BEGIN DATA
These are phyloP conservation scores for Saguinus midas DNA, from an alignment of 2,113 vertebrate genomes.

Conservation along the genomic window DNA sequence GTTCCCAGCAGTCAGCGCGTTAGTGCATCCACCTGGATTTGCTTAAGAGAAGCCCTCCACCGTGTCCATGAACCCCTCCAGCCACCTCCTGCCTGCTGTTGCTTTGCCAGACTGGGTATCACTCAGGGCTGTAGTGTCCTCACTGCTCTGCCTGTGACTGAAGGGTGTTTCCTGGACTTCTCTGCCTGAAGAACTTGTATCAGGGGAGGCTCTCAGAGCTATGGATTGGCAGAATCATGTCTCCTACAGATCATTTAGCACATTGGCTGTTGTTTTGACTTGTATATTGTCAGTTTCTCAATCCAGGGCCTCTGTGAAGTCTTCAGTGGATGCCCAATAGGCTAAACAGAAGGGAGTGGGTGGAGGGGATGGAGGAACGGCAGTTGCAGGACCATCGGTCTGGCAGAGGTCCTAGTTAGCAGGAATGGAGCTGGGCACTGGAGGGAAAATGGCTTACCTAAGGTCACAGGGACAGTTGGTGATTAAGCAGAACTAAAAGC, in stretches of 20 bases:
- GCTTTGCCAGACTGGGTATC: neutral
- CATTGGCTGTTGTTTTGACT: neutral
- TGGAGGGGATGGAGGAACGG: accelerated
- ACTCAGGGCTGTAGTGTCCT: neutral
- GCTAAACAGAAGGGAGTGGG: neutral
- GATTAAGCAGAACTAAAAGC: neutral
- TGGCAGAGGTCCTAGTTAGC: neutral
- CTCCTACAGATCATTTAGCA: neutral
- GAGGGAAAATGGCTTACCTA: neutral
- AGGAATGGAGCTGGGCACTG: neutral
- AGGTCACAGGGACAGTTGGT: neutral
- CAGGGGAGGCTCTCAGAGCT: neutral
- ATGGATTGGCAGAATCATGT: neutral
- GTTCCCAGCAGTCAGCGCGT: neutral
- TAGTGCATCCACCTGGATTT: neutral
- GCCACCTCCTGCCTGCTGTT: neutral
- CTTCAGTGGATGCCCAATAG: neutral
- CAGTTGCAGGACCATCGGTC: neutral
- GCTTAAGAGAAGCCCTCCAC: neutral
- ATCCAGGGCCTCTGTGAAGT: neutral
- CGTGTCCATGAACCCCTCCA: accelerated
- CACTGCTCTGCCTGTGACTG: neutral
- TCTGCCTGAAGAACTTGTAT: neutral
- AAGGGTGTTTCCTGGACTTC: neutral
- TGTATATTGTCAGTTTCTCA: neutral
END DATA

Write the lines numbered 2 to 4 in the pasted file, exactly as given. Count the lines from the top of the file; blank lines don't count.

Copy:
Conservation along the genomic window DNA sequence GTTCCCAGCAGTCAGCGCGTTAGTGCATCCACCTGGATTTGCTTAAGAGAAGCCCTCCACCGTGTCCATGAACCCCTCCAGCCACCTCCTGCCTGCTGTTGCTTTGCCAGACTGGGTATCACTCAGGGCTGTAGTGTCCTCACTGCTCTGCCTGTGACTGAAGGGTGTTTCCTGGACTTCTCTGCCTGAAGAACTTGTATCAGGGGAGGCTCTCAGAGCTATGGATTGGCAGAATCATGTCTCCTACAGATCATTTAGCACATTGGCTGTTGTTTTGACTTGTATATTGTCAGTTTCTCAATCCAGGGCCTCTGTGAAGTCTTCAGTGGATGCCCAATAGGCTAAACAGAAGGGAGTGGGTGGAGGGGATGGAGGAACGGCAGTTGCAGGACCATCGGTCTGGCAGAGGTCCTAGTTAGCAGGAATGGAGCTGGGCACTGGAGGGAAAATGGCTTACCTAAGGTCACAGGGACAGTTGGTGATTAAGCAGAACTAAAAGC, in stretches of 20 bases:
- GCTTTGCCAGACTGGGTATC: neutral
- CATTGGCTGTTGTTTTGACT: neutral